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Interview with Luca Rubinacci at Pitti Uomo, Part 1

post #1 of 16
Thread Starter 
While at Pitti, I was able to catch up with Luca Rubinacci, scion of the famed Neapolitan tailoring house and colorful iDandy. My thanks to him for fitting in our meeting between snowboarding photo ops. I have edited all hashtags out of our conversation. Here's what we talked about.

David Isle: How has bespoke tailoring changed in the past few years?

Luca Rubinacci: We are a third generation business. If I look in my archive, I can make a collection out of three generations. Being bespoke is not the same [as making RTW], because bespoke is dressing only one man; the man is asking for something. So you change style every day. It's not like seeing where the fashion is right now, because there you have to focus on the masses.

This is the new conception of Italian clothes. Today everybody is into seeing more details, more themselves, rather than being part of the masses. That's why are coming back to bespoke, seeing how the product is made. Because everybody is doing that, fortunately a lot of tailors are coming back into the market. Where we can make a difference is in the service. A jacket is always a jacket. And if you know how to wear it, you can wear well something that is not as good as the best.

Made in China and made in Italy today are too close. One of the great gifts given to me by my father is that I'm always curious, and I want to know how things are made. When I go to Hong Kong, and I see beautiful tailors doing a great job in two days, how can you compare? It takes us 60 hours to make a suit. So what is the difference? It's to tell the customer what is behind the cloth. And you can do that only like a barber, with a private relationship. That's why I travel around the world to visit with clients, to four cities in the United States, to Kazakstan, to Korea, wherever my customer is calling me, because this is a service.

I appreciate a relationship that doesn't involve just making a suit, but also having a dinner and explaining the world of beauty. Because everybody is different; Pitti needs to sell to the mass, to the younger gentleman, who are looking to be someone. We are dressing someone who already knows, and they want to feel different. This is the difference between a real tailor and all the Neapolitan tailor. Because today, every brand has written down, "true Neapolitan tailor house" - it's like the "true Neapolitan pizza." But a pizza is a pizza. So you have to make the difference in this. Because everybody knows about the quality, but today what is the quality? This (indicating the suit he is wearing) is a shantung silk with linen. This only a collector can appreciate, like a hobby. If not, go to Boggi. I am a 48; wherever I go, the jacket fits me.

DI: I've noticed some of your jackets that I've seen in pictures are made a little bit differently from the standard Rubinacci house style.

LR: Everyone asks me this - they say, "Luca we never understand your style, because it's always changing." But I always reply that I'm like an ice cream maker. I cannot make the best ice cream if I'm not testing it. In the past, maybe there was the Neapolitan tailoring house, and the English culture, and the Milanese culture. Today, it's the world. We travel all over the world. Why does a customer in Kazakstan have to go in the winter to Huntsman and in the summer to Rubinacci?

What I want to build is a modern tailoring house. What many people and aficionados of the business don't know, is that Neapolitan culture is in the structure, not in the style. The style is for the customer. When you see more wrinkle here or spalla camicia there, this is style. The Neapolitan structure is inside the jacket - it's less canvas, shaping the waist with a high armhole. This I will never go away from. This is my father's style. But what I want to build is mixing this with the customer's needs. If the customer wants a short jacket because he's short and wants to feel taller, let's give him a short jacket. Why does he have to go to Tom Ford to have it?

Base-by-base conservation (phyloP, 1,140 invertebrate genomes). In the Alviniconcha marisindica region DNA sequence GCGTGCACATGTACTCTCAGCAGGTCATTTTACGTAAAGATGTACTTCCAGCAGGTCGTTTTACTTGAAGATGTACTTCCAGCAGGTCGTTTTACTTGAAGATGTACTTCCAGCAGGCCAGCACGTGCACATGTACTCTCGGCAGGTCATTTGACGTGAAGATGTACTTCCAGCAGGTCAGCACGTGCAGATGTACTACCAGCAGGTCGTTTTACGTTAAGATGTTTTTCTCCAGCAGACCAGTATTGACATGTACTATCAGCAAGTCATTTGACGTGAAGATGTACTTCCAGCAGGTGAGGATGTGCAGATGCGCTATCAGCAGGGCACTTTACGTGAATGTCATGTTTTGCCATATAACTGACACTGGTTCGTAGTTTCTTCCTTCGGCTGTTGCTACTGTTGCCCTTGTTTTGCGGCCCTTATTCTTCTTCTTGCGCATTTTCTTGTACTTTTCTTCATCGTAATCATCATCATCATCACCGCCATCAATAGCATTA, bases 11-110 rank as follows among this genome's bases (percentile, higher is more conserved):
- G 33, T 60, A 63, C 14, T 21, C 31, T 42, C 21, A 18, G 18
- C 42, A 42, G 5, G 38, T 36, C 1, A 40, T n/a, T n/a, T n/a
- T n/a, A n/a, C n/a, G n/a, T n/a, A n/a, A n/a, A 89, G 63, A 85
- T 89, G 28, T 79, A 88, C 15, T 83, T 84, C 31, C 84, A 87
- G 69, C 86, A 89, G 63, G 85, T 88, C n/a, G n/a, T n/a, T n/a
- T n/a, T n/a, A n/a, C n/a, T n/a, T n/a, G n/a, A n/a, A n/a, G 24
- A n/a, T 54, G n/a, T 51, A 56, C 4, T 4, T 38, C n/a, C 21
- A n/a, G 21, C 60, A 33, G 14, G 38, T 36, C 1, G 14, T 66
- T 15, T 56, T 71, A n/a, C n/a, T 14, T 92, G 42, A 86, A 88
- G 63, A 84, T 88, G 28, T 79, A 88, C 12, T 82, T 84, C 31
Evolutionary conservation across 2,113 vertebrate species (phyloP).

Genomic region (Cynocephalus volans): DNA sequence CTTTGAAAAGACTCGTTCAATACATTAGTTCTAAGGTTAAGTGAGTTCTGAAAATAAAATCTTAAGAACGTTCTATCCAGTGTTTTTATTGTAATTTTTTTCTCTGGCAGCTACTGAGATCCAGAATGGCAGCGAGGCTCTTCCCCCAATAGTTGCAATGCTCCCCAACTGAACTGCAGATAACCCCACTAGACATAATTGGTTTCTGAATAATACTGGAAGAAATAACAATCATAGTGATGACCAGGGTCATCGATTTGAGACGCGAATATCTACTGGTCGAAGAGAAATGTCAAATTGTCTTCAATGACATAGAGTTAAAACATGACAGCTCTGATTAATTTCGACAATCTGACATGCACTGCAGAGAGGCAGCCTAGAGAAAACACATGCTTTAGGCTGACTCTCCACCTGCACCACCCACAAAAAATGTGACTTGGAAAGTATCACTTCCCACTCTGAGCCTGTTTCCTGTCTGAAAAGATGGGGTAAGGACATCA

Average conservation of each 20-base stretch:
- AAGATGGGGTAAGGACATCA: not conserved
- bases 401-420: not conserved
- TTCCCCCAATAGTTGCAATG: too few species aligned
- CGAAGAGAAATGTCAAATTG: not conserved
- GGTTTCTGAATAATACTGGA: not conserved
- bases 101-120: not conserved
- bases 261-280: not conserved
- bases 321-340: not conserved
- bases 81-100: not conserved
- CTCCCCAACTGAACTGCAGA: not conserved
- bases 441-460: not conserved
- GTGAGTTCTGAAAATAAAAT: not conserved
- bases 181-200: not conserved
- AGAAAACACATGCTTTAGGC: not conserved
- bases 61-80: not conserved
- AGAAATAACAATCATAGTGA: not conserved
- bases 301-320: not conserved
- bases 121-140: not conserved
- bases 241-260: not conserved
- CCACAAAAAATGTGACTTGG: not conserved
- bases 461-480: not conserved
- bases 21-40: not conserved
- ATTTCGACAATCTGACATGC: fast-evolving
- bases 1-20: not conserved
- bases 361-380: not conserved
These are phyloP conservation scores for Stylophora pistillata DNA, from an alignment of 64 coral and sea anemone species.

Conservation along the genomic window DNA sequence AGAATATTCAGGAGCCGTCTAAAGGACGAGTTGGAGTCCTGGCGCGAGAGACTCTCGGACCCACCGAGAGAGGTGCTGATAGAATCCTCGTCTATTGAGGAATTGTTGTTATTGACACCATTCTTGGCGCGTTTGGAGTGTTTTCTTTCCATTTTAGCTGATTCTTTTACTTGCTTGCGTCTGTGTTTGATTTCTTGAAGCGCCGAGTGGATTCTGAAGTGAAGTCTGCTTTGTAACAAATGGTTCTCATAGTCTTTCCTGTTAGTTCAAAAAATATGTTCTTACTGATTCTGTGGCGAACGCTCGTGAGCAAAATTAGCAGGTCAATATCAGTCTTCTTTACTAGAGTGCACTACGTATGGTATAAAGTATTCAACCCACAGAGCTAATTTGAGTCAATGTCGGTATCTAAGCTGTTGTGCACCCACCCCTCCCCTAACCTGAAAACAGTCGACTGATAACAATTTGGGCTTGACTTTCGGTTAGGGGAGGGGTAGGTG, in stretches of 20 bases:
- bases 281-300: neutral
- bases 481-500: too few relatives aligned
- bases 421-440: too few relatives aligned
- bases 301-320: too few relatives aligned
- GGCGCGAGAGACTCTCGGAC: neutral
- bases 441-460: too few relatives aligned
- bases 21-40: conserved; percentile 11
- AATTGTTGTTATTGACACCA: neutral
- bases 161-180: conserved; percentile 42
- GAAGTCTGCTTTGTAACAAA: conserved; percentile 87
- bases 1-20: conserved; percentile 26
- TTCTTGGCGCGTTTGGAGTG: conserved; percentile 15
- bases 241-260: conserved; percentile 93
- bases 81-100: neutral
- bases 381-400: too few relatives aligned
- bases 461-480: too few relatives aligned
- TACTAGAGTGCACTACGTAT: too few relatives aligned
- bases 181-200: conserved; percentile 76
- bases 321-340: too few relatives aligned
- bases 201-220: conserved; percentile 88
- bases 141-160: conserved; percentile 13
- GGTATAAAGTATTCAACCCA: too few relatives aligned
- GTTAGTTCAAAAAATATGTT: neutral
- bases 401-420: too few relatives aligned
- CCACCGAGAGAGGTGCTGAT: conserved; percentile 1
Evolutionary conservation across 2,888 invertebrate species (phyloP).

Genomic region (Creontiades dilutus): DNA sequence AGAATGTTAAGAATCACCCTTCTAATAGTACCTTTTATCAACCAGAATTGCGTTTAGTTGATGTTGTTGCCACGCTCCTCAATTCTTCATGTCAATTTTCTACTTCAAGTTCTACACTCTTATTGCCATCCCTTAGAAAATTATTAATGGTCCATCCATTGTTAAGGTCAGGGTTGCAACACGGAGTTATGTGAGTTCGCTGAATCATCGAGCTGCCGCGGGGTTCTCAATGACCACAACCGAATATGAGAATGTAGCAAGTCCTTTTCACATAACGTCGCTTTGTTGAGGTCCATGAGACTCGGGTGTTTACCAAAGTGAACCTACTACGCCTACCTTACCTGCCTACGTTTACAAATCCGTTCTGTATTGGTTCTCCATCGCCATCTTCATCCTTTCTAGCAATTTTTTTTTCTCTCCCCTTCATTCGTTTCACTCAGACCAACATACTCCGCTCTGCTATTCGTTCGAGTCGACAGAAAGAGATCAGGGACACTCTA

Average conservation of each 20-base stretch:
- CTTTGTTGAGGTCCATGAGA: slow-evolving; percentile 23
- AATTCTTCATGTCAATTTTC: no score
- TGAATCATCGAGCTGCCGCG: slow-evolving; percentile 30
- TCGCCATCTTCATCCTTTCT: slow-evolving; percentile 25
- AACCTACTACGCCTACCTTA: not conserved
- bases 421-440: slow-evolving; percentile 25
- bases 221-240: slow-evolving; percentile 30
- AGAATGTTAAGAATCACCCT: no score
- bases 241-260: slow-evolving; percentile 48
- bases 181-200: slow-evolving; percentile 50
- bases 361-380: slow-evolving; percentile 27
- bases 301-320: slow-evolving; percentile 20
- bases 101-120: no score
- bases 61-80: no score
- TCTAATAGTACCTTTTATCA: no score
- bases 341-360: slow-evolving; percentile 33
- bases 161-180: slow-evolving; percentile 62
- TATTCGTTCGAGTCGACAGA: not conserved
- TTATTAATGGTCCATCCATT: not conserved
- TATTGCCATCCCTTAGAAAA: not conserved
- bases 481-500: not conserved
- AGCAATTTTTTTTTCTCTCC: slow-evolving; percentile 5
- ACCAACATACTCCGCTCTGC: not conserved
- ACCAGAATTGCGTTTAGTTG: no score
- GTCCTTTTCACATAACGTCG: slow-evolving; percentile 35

Luca is the window of Rubinacci. I have fun. Whenever a customer comes to me, I know how to reply. But if you don't test on yourself, how are you going to be a bespoke stylist? I'm not talking about [clothes meant] "to be seen." This is not gentleman. I always push hard, but I always think that I'm on the edge. I try to be on the edge. I will never wear, as is the fashion now with trousers here (indicates the current fad for slim tapered legs and cropped hems) to show my legs. My father always told me, be a gentleman, but do what you want to do. Feel comfortable, and you will show your comfortability.



Photo credit: Neil Watson at A&H Magazine.



post #2 of 16
Nice article, thank you!
I have seen many photo's of Luca over the years and have thought his "style" is very individual. I have even compared the shape of his jackets to other Neapolitan makes and have come away thinking it is somewhat English looking, with the extended shoulders and shape. His description of "style" as expressed in the article makes perfect sense.
post #3 of 16

'Neapolitan culture is in the structure, not in the style. The style is for the customer.'

 

interesting article!

post #4 of 16
I am always having new clothes made up myself which is surprisingly unusual really, often you see a cutter on Savile Row who has worn the same two suits every day for 10 years. Having something made up yourself and experiencing it for yourself, in that way rather than just producing it, allows you to inform your clients much better.
post #5 of 16
Quote:
Originally Posted by David Reeves View Post

I am always having new clothes made up myself which is surprisingly unusual really, often you see a cutter on Savile Row who has worn the same two suits every day for 10 years. Having something made up yourself and experiencing it for yourself, in that way rather than just producing it, allows you to inform your clients much better.